Toronto church accused of hate activity evicted from city building
Toronto pastor David Lynn has long been criticized for hate speech, particularly for his attitudes and actions toward the city's LGBTQ+ community as well as his tendency to cause a commotion in the gay village.
In light of this, he and his congregation, Christ’s Forgiveness Ministries (CFM), have been evicted from their location in the city-owned Pam McConnell Aquatic Centre and banned from renting from any other Toronto facilities.
"Toronto officials took yet another blow against the Christian community and stated that they are immediately revoking our rental agreement and banning us from all the city of Toronto facilities," the CFM website states.
"This means that our church is banned from renting any City of Toronto facilities for our church services."
Lynn told LifeSite News he received an email from Aydin Sarrafzadeh, manager of aquatics at the Pam McConnell Aquatic Centre, saying their permit was being revoked back in October.
"It has … come to our attention that most recently you have been involved in activities that are in violation of the City’s Hate Activity policy," Sarrafzadeh wrote. "Please be advised that you are not permitted to book space at any City of Toronto facility."
Freedom of Speech =/= Freedom to Preach. They’re not spreading “God’s message & love”. They had cameras, a mic & amplified sound to antagonize in the heart of Toronto’s gay village. Thx @TorontoPolice for - this time - responding quickly & respectfully. So tired of this 😢😡 pic.twitter.com/tc06jGvw0b— Nick Boyce (@NickBoyce416) June 4, 2019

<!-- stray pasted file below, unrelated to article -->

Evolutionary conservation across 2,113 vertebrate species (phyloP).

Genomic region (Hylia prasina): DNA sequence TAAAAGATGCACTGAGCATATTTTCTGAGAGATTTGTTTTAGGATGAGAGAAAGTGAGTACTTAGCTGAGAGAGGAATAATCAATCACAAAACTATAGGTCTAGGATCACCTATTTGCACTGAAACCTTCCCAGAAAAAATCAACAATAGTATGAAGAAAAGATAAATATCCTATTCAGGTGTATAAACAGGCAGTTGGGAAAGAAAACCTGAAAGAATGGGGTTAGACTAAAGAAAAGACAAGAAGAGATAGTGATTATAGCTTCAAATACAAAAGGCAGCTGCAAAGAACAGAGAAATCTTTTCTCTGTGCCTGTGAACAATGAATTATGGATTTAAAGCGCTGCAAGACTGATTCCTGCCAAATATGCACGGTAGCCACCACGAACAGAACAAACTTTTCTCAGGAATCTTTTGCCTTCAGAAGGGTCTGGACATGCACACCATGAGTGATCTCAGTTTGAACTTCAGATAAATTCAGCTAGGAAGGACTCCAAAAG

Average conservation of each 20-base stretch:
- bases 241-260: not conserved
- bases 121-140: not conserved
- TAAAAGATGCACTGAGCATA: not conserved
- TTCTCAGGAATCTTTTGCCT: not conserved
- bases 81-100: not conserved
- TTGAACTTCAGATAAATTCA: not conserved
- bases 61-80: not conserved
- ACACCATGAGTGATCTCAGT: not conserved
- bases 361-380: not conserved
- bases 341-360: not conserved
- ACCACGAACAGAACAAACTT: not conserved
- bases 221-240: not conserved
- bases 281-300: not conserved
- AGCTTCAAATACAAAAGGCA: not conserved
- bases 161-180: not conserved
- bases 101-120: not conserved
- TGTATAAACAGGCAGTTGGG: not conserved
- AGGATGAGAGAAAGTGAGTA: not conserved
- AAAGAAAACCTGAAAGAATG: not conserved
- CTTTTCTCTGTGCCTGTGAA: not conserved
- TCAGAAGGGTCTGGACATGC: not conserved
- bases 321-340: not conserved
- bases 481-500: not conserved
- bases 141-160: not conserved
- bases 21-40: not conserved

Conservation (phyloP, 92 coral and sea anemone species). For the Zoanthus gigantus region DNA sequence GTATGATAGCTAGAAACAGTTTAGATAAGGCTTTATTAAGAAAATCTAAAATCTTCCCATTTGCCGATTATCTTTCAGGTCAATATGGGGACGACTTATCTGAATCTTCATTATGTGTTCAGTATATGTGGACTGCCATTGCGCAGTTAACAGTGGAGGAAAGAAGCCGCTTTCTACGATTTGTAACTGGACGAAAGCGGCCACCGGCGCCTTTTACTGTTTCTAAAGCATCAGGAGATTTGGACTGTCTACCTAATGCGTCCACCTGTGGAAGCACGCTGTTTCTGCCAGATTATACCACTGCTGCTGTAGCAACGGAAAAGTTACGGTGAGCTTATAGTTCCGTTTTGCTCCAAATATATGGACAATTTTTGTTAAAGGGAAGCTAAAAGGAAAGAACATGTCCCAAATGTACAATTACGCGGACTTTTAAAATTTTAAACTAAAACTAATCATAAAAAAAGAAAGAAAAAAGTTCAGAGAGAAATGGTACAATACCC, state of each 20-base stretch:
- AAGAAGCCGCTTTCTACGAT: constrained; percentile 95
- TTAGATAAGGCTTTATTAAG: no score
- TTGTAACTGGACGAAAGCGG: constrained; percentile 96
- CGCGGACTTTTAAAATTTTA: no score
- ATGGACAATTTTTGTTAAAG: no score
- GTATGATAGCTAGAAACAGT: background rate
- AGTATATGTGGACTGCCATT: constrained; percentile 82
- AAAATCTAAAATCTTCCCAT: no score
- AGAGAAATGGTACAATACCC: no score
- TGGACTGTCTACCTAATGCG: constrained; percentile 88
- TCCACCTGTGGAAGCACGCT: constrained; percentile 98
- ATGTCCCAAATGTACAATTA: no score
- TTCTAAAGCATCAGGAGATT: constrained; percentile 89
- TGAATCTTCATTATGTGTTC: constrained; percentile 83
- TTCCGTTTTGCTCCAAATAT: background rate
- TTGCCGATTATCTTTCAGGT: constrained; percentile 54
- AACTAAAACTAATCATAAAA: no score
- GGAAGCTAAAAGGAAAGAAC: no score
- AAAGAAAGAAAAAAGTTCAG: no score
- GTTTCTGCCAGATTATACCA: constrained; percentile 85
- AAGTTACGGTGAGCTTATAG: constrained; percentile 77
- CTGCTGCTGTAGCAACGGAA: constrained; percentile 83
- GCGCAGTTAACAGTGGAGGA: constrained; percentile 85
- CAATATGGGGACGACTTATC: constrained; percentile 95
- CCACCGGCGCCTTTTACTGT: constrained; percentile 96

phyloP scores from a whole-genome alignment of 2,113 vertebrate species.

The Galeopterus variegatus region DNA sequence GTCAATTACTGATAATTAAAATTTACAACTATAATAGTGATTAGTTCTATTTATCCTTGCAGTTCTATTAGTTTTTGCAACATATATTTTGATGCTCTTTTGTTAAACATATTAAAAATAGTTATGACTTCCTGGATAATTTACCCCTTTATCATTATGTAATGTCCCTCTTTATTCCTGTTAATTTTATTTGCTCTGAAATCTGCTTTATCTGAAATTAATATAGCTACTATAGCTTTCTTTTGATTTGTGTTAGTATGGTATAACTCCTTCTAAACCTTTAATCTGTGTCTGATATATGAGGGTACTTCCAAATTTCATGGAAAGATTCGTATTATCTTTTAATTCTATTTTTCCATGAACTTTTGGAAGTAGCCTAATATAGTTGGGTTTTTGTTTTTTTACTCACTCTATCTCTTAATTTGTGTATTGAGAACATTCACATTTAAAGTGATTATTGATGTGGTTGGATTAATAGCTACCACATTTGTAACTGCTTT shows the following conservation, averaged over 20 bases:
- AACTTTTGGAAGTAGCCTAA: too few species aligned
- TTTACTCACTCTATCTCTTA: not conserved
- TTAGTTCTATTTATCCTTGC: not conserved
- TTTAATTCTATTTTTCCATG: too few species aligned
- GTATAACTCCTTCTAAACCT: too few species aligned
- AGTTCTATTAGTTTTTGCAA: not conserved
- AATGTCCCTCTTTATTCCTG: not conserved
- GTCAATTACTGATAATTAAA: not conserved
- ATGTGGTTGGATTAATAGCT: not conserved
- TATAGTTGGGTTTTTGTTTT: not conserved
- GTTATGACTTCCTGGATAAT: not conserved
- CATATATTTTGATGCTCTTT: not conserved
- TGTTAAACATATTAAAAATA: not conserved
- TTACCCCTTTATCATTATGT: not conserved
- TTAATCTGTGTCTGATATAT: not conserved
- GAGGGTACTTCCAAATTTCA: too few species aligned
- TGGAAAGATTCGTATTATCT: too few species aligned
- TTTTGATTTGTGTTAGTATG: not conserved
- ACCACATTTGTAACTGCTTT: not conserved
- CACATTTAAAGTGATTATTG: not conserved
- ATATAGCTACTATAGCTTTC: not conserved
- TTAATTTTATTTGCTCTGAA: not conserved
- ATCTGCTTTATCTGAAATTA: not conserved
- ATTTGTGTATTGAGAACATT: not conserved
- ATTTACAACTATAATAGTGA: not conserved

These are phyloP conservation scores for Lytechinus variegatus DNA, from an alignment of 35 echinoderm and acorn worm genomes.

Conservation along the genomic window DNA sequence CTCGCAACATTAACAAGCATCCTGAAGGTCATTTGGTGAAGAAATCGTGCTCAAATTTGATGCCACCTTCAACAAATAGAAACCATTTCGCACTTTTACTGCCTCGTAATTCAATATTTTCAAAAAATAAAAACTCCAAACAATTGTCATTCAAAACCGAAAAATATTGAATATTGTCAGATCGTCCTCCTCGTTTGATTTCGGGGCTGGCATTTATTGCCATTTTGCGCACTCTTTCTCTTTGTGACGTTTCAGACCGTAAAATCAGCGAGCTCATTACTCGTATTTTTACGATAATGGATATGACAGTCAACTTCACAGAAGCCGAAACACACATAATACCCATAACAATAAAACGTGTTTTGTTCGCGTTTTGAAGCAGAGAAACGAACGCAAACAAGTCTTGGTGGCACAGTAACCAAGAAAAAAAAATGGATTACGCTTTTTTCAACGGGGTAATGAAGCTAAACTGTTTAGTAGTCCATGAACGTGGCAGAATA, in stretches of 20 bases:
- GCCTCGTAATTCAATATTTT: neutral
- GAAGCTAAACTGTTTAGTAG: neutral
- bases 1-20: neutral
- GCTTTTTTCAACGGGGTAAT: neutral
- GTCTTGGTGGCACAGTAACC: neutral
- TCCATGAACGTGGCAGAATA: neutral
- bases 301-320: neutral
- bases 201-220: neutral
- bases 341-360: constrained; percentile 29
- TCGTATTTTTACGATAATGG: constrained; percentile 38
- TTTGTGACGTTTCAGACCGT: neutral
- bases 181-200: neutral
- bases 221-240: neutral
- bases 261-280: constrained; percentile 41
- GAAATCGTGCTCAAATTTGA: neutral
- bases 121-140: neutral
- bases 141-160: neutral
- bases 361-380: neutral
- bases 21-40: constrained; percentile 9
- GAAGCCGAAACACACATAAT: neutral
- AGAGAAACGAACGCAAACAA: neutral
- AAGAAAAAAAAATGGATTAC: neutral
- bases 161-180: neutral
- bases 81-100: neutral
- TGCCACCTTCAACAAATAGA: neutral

Just two months ago, Lynn announced plans to march through the village, which is home to much of the city's queer community, in order to promote Christian values.
The announcement was met with a counter-rally called #UniteForLove, which was attended by many of Toronto's politicians including Mayor John Tory himself.
Rise up to resist hate! This Saturday, 11:30am, Barbara Hall Park, #UniteForLove w 20+ faith leaders, elected officials, community groups & hundreds of residents band together to rally against bigotry. We won't be bullied into silence! Full details here: https://t.co/RjjRfAxEbn pic.twitter.com/0tzrkRey3B— Kristyn Wong-Tam (@kristynwongtam) September 26, 2019
At the time, Tory spoke out against Lynn's march.
"When there is a threat, when there are people our promoting division and polarization and stigmatization against the LGBTQ community or anybody else, I think it’s my job to stand up and say no, that’s not the way we live here, that’s not what we’re about in Toronto," he said.
Lynn and his congregation have started a petition against the city's policy and they're also raising money in order to purchase their own building.
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